The class of 2017 graduated at 8 p.m. on Wednesday, May 24 at the Kentucky Exposition Center’s Freedom Hall.
The ceremony featured several speakers, including Principal Jerry Mayes, assistant principals, counselors, member of the Jefferson County Board of Education Diane Porter and all of the student class officers.
YPAS Assistant Principal Bryan Crady facilitated the giving of diplomas, calling each student’s name.
Though teachers and principals had to conduct much of the administrative components of the ceremony, the class of 2017 took active roles in their own graduation.
The 2017 class officers’ responsibilities featured Caroline Gribbons (class of 2017, HSU) giving the class president’s address, William Britt (class of 2017, MST) making the senior class request for the audience to hold their applause until Crady called all names, LaRee Shontee (class of 2017, HSU) giving the farewell speech and Stephanie Solis (class of 2017, YPAS) and Giavanna Combs (class of 2017, HSU) leading the tassel and ring element of the ceremony. The YPAS choir ensemble also led the audience in song.
Callie Wright (class of 2017, VA) gave the commencement keynote address. In order to have the opportunity to speak at graduation, Wright had to compete in and win the annual graduation speech competition that the class sponsors hold.
The graduates prepared for their graduation with three rehearsals during school days. Students had differing opinions about the necessity of multiple rehearsals.
“[The rehearsals] were pretty straightforward and didn’t seem too repetitive. I felt like it was the perfect amount of preparation,” Emma Kuntz (class of 2017, HSU) said.
“I thought the two practices seemed to be a bit repetitive,” Connor Schatz (class of 2017, MST) said. “Although, because some students missed the first practice, I would say it was necessary.”
Many of the graduates reflected on both the good and the difficult times that they experienced at Manual and ultimately what they learned from their four years of high school.
“The best part of Manual was meeting my best friends. Being in J&C and joining yearbook gave me the opportunity to meet so many people that I normally never would have talked to,” Alyssa Durbin (class of 2017, J&C) said. “Many of my closest friends are on staff with me, and I absolutely wouldn’t have made it through the stress without them.”
“I really enjoyed the community of Manual and the multitude of options that every student has to involve themselves with school activities,” Schatz said. “Also, I enjoyed that there were plenty of challenging and engaging classes available.”
“The hardest part [of Manual] would have to be managing a homework schedule and actually sticking to it. Self discipline is probably the most important thing Manual teaches you,” Brent Williams (class of 2017, YPAS) said.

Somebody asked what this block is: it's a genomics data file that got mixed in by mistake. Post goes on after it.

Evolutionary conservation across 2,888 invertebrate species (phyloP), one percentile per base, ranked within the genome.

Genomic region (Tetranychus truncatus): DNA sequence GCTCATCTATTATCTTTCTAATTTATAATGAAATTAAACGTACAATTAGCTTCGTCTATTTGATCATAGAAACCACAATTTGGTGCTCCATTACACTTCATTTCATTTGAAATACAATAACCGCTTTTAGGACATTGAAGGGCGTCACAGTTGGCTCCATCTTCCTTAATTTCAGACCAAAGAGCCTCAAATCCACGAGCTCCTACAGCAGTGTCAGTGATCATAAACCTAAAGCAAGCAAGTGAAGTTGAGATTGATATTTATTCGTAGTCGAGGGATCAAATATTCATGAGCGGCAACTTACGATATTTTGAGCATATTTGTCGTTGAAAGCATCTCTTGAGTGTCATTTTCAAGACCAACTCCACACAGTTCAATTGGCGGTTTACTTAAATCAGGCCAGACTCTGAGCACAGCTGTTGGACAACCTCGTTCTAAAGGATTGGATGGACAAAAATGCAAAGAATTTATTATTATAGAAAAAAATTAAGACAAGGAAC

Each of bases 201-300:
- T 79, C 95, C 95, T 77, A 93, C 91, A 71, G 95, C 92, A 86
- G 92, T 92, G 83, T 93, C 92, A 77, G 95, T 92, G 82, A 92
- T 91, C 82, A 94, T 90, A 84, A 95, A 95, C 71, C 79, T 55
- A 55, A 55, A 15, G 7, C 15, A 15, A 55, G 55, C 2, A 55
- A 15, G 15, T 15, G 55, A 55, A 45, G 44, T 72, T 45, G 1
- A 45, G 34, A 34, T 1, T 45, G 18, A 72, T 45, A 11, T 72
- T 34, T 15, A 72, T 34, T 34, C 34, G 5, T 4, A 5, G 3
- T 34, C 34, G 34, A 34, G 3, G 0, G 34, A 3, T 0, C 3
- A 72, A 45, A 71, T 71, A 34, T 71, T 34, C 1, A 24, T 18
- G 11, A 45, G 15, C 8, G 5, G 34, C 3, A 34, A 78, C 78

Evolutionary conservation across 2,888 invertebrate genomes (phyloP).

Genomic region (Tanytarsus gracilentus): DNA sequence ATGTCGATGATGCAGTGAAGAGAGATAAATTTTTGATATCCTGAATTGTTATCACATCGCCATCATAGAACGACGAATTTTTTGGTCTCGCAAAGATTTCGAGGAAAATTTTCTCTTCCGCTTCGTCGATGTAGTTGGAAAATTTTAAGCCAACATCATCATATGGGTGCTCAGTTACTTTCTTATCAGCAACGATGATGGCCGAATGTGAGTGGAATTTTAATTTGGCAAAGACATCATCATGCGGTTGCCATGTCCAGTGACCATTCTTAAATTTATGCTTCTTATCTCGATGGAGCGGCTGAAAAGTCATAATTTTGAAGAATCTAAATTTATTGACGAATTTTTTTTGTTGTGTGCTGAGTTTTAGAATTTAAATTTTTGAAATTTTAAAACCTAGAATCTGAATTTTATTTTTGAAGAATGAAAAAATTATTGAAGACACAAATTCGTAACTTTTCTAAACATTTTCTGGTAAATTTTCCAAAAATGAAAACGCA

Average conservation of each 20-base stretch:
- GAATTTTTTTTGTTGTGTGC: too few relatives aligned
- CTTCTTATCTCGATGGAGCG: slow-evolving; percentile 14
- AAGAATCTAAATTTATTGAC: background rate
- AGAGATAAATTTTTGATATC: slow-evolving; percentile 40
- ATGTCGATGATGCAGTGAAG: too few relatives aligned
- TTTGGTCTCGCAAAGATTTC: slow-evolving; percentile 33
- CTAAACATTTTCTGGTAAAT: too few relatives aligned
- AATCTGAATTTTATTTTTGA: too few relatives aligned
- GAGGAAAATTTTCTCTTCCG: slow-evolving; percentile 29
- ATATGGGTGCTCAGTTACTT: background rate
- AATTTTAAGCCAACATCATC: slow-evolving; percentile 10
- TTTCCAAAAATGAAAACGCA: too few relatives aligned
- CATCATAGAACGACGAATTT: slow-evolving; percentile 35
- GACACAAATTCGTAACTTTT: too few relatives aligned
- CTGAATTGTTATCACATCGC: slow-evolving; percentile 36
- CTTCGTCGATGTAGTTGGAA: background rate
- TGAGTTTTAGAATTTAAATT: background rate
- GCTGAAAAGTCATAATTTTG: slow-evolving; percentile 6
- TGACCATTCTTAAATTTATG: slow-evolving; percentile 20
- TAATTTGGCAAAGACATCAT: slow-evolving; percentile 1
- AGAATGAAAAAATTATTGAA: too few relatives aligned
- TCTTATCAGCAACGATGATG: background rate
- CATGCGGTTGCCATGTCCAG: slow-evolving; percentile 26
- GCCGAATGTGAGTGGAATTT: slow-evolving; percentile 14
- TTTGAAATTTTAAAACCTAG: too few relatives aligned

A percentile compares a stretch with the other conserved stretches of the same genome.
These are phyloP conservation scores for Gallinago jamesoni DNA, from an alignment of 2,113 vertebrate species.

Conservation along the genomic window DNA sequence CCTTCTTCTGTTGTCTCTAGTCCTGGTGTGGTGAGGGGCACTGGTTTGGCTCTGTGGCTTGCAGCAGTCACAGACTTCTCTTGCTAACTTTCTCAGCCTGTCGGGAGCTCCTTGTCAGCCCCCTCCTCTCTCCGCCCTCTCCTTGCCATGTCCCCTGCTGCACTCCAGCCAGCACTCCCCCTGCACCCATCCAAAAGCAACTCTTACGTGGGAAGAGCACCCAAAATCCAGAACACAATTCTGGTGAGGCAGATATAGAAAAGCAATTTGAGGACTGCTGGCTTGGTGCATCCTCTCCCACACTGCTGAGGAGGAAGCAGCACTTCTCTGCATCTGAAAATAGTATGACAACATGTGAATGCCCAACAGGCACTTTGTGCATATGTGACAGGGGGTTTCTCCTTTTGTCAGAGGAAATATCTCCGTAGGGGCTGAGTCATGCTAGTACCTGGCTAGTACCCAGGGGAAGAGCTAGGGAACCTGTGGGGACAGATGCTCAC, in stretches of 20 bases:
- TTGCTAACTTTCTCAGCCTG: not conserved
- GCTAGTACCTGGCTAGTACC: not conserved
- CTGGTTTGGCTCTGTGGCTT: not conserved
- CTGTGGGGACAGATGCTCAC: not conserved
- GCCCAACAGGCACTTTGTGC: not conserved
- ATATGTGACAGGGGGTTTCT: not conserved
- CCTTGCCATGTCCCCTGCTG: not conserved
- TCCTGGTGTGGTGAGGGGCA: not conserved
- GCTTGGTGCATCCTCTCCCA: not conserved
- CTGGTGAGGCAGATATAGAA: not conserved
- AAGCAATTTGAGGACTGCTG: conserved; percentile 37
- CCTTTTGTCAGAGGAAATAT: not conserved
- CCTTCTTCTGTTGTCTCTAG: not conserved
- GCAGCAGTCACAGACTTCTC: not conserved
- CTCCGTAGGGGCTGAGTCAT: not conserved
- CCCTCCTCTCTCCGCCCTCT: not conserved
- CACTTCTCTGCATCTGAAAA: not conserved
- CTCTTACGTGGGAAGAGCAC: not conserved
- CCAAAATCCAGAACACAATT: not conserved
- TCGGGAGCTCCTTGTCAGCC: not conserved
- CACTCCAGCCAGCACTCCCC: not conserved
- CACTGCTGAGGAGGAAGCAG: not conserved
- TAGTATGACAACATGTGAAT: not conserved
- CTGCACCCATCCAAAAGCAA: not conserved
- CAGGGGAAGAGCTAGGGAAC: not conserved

“The hardest parts were definitely learning to adjust to the rigor and being in a new place where you’re no longer at the top of the food chain anymore, but the best part is meeting people who are kind of like your family now,” Lindsey Bobb (class of 2017, HSU) said.
The graduates provided parting advice to incoming freshman and the senior class of 2018 and just reflected holistically on what they had learned from their time at Manual.
“Underclassmen: definitely don’t wait until your last year to start going to all the football games and getting involved because looking back you’ll want to remember all of those and be really happy with your high school experience,” Bobb said.
“Stay focused, and don’t worry about what other people say because they all can’t go with you where you’re going,” Williams said.
“Don’t underestimate yourself,” Durbin said. “Throughout my four years at Manual, I learned that I could handle a lot more than I thought I could. At the same time, don’t overestimate your ability to balance everything. Everyone has a different amount that they can handle, and everyone has different circumstances.”
Mayes gave the introductory speech for the graduation in which he reflected on several anecdotal moments of various students and remembered the class of 2017 as being his first class to see through their full four years of high school.
“I’m a little disappointed because it’s starting to get a little loosey-goosey with the crowds,” Mayes said in regards to the crowds cheering during the awarding of diplomas. “We have to stop it because it’s kind of getting out of hand. I’m all for celebrating with everybody . . . but I’m just concerned because we want to hear the next child’s name called.”
Mayes, in an effort to provide one final laugh to the class of 2017, put on sunglasses to imitate chef Guy Fieri. Mayes did this in response to a senior class prank that featured pictures of Mayes and Fieri to emphasize their resemblance.
During the ceremony, the graduates had stood to be recognized in groups categorized by their magnets, dual-credit classes, military appointments, and school legacies.
There were 464 students who graduated as part of the class of 2017. The class accumulated over $80 million in scholarship money offers and was the first class to surpass every benchmark of the ACT and standardized testing that Manual students had set in previous years.
Ms. Allison Hunt and Ms. Beth Stottman were the sponsors for the class of 2017.